Expand your business into the UK, without a UK entity
The UK possesses an advanced economy, a well-educated population, and strong relations with the rest of the world, making it an excellent place to expand any organization. However, the process of expanding a business into the UK can be complicated and time-consuming. Some laws are set differently across countries, so one English law may not apply in Scotland or Wales, and navigating these differences can also be difficult.
At New Horizons, our extensive set of outsourcing services help businesses and organizations of all kinds expand into the UK more efficiently. Our UK PEO & Employer of Record (EOR) and payroll outsourcing services give you the ability to outsource your administration and legal compliance work so you can focus your efforts on a rapid and successful expansion.
Additionally, our dedicated in-house recruitment experts can help you to source, hire, and onboard new employees in the UK. If you have not yet established an entity in the country, you can use our local subsidiary as employer of record, providing all the benefits of hiring talent in the UK but without any of the associated administration.
Our UK PEO can reduce your expansion costs by thousands of pounds, speed up your growth, and give you more flexibility throughout the expansion process.
Our UK PEO simplifies your expansion
New Horizons enables your business to expand its operations into the UK without needing to establish up a legal subsidiary.
Labour Laws in the UK
UK employment contracts
Contracts of employment are a legal requirement in the UK, and must clearly state all relevant details of employment such as benefits, working hours, compensation, and so on. Salaries and wages need to be shown and provided in GBP, the local currency.
By partnering with our UK PEO, New Horizons’ team of local experts can provide assistance for drafting strong employment contracts that are compliant with local regulations.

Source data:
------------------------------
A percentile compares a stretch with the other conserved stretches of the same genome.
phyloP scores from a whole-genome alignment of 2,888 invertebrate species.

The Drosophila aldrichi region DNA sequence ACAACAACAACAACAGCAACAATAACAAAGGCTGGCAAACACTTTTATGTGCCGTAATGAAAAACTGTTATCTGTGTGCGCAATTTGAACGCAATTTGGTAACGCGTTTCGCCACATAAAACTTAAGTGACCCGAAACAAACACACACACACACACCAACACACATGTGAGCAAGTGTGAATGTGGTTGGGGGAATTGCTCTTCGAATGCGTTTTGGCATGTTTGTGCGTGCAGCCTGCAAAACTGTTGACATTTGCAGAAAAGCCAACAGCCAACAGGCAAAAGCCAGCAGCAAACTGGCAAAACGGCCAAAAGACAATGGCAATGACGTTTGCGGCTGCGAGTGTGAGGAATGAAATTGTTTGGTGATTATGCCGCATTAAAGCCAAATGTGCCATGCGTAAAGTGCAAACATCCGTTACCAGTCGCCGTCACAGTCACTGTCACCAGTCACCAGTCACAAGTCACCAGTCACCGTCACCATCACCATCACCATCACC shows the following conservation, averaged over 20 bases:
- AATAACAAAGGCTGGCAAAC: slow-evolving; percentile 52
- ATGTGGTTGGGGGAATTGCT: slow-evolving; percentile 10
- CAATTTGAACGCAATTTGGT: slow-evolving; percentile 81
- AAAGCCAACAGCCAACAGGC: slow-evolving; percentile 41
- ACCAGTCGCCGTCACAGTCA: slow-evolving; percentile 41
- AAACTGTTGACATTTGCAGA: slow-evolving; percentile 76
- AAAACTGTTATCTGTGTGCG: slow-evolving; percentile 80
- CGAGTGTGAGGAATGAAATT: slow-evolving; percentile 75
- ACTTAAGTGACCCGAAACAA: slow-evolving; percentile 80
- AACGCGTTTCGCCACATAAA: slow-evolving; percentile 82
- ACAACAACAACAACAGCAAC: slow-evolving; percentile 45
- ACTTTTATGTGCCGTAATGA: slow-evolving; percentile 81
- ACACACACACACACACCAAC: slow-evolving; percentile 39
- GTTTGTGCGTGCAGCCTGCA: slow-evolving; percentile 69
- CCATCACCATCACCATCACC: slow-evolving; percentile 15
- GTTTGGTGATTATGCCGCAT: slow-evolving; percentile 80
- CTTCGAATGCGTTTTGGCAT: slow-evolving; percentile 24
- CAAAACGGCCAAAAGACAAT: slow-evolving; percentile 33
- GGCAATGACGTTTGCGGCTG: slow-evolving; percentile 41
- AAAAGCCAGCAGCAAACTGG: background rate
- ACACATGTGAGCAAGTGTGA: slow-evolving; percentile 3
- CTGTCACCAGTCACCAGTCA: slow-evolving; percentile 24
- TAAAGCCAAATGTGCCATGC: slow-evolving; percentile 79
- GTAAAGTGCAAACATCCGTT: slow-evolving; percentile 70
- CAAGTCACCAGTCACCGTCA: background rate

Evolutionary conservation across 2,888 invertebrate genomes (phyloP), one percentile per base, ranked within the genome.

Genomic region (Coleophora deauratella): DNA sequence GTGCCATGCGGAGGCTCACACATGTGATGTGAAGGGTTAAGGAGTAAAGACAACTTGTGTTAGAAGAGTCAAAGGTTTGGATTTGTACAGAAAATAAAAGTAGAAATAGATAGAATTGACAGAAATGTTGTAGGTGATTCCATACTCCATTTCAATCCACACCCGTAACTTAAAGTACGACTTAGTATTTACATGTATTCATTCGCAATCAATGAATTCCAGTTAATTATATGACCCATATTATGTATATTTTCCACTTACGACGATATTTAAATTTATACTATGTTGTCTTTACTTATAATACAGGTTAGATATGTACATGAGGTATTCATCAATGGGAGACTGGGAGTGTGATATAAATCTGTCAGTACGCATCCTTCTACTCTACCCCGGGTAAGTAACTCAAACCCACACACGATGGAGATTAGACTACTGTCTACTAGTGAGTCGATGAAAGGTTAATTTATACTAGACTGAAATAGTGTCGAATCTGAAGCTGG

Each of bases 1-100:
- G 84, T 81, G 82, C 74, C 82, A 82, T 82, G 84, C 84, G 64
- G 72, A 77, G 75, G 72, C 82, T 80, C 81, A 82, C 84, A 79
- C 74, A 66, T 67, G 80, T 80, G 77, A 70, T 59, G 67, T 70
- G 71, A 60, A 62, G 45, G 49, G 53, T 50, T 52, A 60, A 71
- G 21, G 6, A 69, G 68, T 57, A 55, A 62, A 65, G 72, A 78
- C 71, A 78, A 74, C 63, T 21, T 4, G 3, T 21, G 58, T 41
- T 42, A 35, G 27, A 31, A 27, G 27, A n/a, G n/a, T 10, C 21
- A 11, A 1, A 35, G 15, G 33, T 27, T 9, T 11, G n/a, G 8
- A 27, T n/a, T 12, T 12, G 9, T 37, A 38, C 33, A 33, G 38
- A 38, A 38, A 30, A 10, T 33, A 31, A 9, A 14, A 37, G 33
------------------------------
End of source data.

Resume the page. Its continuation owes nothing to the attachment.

Working hours in the UK
The legal maximum working hours in the UK are 48 hours (taken as an average over a 17 week period). These can be distributed in any way throughout the week, but almost all office roles are Monday to Friday. Employees can also choose to voluntarily opt out of this limit.
Public holidays in the UK
There are several public holidays in the UK, and they are commonly referred to as ‘bank holidays’.
Northern Ireland and Scotland follow a different structure, so you should be sure to research the local holidays when setting up a business in these countries.
Employment benefits in the UK
The main benefit provided in the United Kingdom is through the employers’ portion of National Insurance Contribution, which is the national social security program which requires all employers and employees to contribute to the public health care system. The employer’s contribution is typically around 14% on top of total compensation.
UK vacation leave
Every full-time employee in the UK can take 28 days per year of annual leave at full pay. Public holidays can be included in this, but employers usually still provide around 20-30 days plus the standard public holidays.
UK sick leave
If employees are absent from work through sickness for over seven days, they are required to provide a doctor’s note as proof. Employers must cover up to 28 weeks of sick pay, beginning after the fourth day of continuous absence, at a rate of £95.85 per week (as of Oct 2020).